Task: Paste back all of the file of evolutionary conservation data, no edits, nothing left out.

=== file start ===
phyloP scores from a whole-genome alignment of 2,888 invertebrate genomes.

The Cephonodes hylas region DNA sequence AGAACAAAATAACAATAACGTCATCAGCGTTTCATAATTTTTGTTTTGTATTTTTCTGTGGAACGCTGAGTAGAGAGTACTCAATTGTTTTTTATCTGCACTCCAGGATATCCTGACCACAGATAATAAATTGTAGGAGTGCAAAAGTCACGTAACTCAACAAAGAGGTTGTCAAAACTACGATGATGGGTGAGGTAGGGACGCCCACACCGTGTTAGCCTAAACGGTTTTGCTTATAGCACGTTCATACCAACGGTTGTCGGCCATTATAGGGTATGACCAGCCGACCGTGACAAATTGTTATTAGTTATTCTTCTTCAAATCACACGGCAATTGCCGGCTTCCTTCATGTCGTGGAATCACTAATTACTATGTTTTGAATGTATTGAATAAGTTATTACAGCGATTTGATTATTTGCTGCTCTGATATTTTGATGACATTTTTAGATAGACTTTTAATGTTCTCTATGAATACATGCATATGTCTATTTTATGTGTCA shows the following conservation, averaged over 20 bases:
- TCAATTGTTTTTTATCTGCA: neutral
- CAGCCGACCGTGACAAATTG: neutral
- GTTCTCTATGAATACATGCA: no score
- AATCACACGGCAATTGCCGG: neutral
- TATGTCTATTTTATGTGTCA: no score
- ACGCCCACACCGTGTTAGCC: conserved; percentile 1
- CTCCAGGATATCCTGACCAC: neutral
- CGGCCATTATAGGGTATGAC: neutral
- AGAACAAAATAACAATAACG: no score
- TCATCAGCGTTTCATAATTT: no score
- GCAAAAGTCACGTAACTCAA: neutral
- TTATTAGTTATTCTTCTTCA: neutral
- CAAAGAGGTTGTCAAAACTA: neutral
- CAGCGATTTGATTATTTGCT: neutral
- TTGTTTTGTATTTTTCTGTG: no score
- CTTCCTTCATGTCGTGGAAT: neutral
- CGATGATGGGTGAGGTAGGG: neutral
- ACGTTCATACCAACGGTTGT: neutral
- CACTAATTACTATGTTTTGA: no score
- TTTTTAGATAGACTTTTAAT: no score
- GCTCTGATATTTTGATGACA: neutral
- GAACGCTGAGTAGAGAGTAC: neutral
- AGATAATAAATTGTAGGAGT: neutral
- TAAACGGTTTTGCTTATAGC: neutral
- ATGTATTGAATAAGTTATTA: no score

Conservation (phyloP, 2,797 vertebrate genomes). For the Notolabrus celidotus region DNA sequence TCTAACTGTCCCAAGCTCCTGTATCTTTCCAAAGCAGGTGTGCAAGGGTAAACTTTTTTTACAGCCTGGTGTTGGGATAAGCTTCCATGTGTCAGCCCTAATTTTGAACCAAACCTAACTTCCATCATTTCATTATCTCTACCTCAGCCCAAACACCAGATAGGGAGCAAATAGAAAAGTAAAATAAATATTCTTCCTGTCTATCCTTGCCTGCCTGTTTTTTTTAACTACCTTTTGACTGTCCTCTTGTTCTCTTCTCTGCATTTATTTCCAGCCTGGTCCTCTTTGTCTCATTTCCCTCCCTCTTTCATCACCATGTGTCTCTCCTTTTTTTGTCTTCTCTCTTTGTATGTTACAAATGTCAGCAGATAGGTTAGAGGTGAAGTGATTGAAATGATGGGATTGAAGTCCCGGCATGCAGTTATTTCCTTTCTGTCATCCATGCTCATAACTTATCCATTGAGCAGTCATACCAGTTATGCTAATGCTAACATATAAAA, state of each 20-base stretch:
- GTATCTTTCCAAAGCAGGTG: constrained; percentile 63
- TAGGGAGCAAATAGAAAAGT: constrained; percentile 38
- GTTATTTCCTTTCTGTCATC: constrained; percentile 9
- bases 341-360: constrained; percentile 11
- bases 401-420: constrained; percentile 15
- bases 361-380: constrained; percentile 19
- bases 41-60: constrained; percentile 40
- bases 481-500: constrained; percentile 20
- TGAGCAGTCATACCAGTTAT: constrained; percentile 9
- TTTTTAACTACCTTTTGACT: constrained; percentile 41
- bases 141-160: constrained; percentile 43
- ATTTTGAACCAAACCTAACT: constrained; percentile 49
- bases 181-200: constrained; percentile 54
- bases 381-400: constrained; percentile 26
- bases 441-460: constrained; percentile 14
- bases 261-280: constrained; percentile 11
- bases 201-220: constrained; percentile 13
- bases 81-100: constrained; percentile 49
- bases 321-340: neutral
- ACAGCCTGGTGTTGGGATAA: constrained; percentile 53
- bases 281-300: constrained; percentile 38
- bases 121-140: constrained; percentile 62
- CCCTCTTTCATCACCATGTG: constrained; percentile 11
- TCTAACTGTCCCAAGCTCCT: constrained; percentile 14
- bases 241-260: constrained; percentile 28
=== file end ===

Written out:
phyloP scores from a whole-genome alignment of 2,888 invertebrate genomes.

The Cephonodes hylas region DNA sequence AGAACAAAATAACAATAACGTCATCAGCGTTTCATAATTTTTGTTTTGTATTTTTCTGTGGAACGCTGAGTAGAGAGTACTCAATTGTTTTTTATCTGCACTCCAGGATATCCTGACCACAGATAATAAATTGTAGGAGTGCAAAAGTCACGTAACTCAACAAAGAGGTTGTCAAAACTACGATGATGGGTGAGGTAGGGACGCCCACACCGTGTTAGCCTAAACGGTTTTGCTTATAGCACGTTCATACCAACGGTTGTCGGCCATTATAGGGTATGACCAGCCGACCGTGACAAATTGTTATTAGTTATTCTTCTTCAAATCACACGGCAATTGCCGGCTTCCTTCATGTCGTGGAATCACTAATTACTATGTTTTGAATGTATTGAATAAGTTATTACAGCGATTTGATTATTTGCTGCTCTGATATTTTGATGACATTTTTAGATAGACTTTTAATGTTCTCTATGAATACATGCATATGTCTATTTTATGTGTCA shows the following conservation, averaged over 20 bases:
- TCAATTGTTTTTTATCTGCA: neutral
- CAGCCGACCGTGACAAATTG: neutral
- GTTCTCTATGAATACATGCA: no score
- AATCACACGGCAATTGCCGG: neutral
- TATGTCTATTTTATGTGTCA: no score
- ACGCCCACACCGTGTTAGCC: conserved; percentile 1
- CTCCAGGATATCCTGACCAC: neutral
- CGGCCATTATAGGGTATGAC: neutral
- AGAACAAAATAACAATAACG: no score
- TCATCAGCGTTTCATAATTT: no score
- GCAAAAGTCACGTAACTCAA: neutral
- TTATTAGTTATTCTTCTTCA: neutral
- CAAAGAGGTTGTCAAAACTA: neutral
- CAGCGATTTGATTATTTGCT: neutral
- TTGTTTTGTATTTTTCTGTG: no score
- CTTCCTTCATGTCGTGGAAT: neutral
- CGATGATGGGTGAGGTAGGG: neutral
- ACGTTCATACCAACGGTTGT: neutral
- CACTAATTACTATGTTTTGA: no score
- TTTTTAGATAGACTTTTAAT: no score
- GCTCTGATATTTTGATGACA: neutral
- GAACGCTGAGTAGAGAGTAC: neutral
- AGATAATAAATTGTAGGAGT: neutral
- TAAACGGTTTTGCTTATAGC: neutral
- ATGTATTGAATAAGTTATTA: no score

Conservation (phyloP, 2,797 vertebrate genomes). For the Notolabrus celidotus region DNA sequence TCTAACTGTCCCAAGCTCCTGTATCTTTCCAAAGCAGGTGTGCAAGGGTAAACTTTTTTTACAGCCTGGTGTTGGGATAAGCTTCCATGTGTCAGCCCTAATTTTGAACCAAACCTAACTTCCATCATTTCATTATCTCTACCTCAGCCCAAACACCAGATAGGGAGCAAATAGAAAAGTAAAATAAATATTCTTCCTGTCTATCCTTGCCTGCCTGTTTTTTTTAACTACCTTTTGACTGTCCTCTTGTTCTCTTCTCTGCATTTATTTCCAGCCTGGTCCTCTTTGTCTCATTTCCCTCCCTCTTTCATCACCATGTGTCTCTCCTTTTTTTGTCTTCTCTCTTTGTATGTTACAAATGTCAGCAGATAGGTTAGAGGTGAAGTGATTGAAATGATGGGATTGAAGTCCCGGCATGCAGTTATTTCCTTTCTGTCATCCATGCTCATAACTTATCCATTGAGCAGTCATACCAGTTATGCTAATGCTAACATATAAAA, state of each 20-base stretch:
- GTATCTTTCCAAAGCAGGTG: constrained; percentile 63
- TAGGGAGCAAATAGAAAAGT: constrained; percentile 38
- GTTATTTCCTTTCTGTCATC: constrained; percentile 9
- bases 341-360: constrained; percentile 11
- bases 401-420: constrained; percentile 15
- bases 361-380: constrained; percentile 19
- bases 41-60: constrained; percentile 40
- bases 481-500: constrained; percentile 20
- TGAGCAGTCATACCAGTTAT: constrained; percentile 9
- TTTTTAACTACCTTTTGACT: constrained; percentile 41
- bases 141-160: constrained; percentile 43
- ATTTTGAACCAAACCTAACT: constrained; percentile 49
- bases 181-200: constrained; percentile 54
- bases 381-400: constrained; percentile 26
- bases 441-460: constrained; percentile 14
- bases 261-280: constrained; percentile 11
- bases 201-220: constrained; percentile 13
- bases 81-100: constrained; percentile 49
- bases 321-340: neutral
- ACAGCCTGGTGTTGGGATAA: constrained; percentile 53
- bases 281-300: constrained; percentile 38
- bases 121-140: constrained; percentile 62
- CCCTCTTTCATCACCATGTG: constrained; percentile 11
- TCTAACTGTCCCAAGCTCCT: constrained; percentile 14
- bases 241-260: constrained; percentile 28